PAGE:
Friday, 4 February 2011

Money Mule - one woman's narrow escape.

Money mules use their private bank accounts to launder dodgy money for fraudsters. The funds often come from phishing scams, where criminals based overseas send fake emails to online bank customers. They trick the customers into parting with their account details.
For the scam to succeed, the fraudster needs a UK-based mule to receive money into his or her bank account, then withdraw it and send it overseas using a commercial money transfer service.

The banks have put out a fraud alert in the London Borough of Newham (see my BBC report), where they are monitoring over 1,500 suspicious bank accounts. They could belong to money mules.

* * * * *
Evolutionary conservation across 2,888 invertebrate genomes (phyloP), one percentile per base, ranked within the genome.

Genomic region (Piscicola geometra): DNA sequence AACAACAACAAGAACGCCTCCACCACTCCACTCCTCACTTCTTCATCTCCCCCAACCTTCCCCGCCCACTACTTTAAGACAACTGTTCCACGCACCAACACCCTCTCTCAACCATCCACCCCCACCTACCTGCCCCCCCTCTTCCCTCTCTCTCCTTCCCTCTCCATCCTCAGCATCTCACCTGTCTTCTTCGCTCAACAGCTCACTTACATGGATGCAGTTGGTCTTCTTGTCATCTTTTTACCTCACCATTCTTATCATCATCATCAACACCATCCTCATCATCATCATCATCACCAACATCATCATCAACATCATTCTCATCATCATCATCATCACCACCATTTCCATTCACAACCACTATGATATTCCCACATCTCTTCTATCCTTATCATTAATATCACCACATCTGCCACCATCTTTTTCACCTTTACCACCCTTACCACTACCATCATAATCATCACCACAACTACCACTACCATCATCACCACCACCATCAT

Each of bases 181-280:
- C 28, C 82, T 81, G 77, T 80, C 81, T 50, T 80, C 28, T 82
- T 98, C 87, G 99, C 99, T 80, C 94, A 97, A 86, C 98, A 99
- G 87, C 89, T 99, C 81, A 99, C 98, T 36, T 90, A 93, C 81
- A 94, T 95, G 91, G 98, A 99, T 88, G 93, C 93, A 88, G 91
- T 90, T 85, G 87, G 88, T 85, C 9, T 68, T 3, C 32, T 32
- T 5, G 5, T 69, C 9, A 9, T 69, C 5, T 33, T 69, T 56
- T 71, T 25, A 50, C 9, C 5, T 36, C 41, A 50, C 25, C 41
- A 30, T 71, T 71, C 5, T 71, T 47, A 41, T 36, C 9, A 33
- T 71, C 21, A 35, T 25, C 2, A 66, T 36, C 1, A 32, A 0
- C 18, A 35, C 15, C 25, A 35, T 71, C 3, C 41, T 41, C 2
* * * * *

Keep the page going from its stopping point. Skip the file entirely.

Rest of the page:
23 year-old Barbara Gyami from Newham told me how she had a lucky escape...

"I am currently unemployed and I registered with jobsites and agencies. I received junk email. Six or seven were from a particular address. They said they had a particular job and that I would have to give them my bank account details.
I would only be working for 5 to 6 hours a week and I'd be paid between £1,500 and £2,000 a week. It sounded too good to be true. They had said that I would have to handle £6,000 a week in my account.
I emailed them back and they replied with a contract attached. Then I contacted my job adviser. She said I should be very vigilant.
I phoned their number and no one answered. I thought: how come you haven't got any offices or anyone to answer the phone?
I didn't know what they might have done with my account. They're still sending me emails.
Then Newham Council called me. They were doing a survey about these people. They told me it was illegal."

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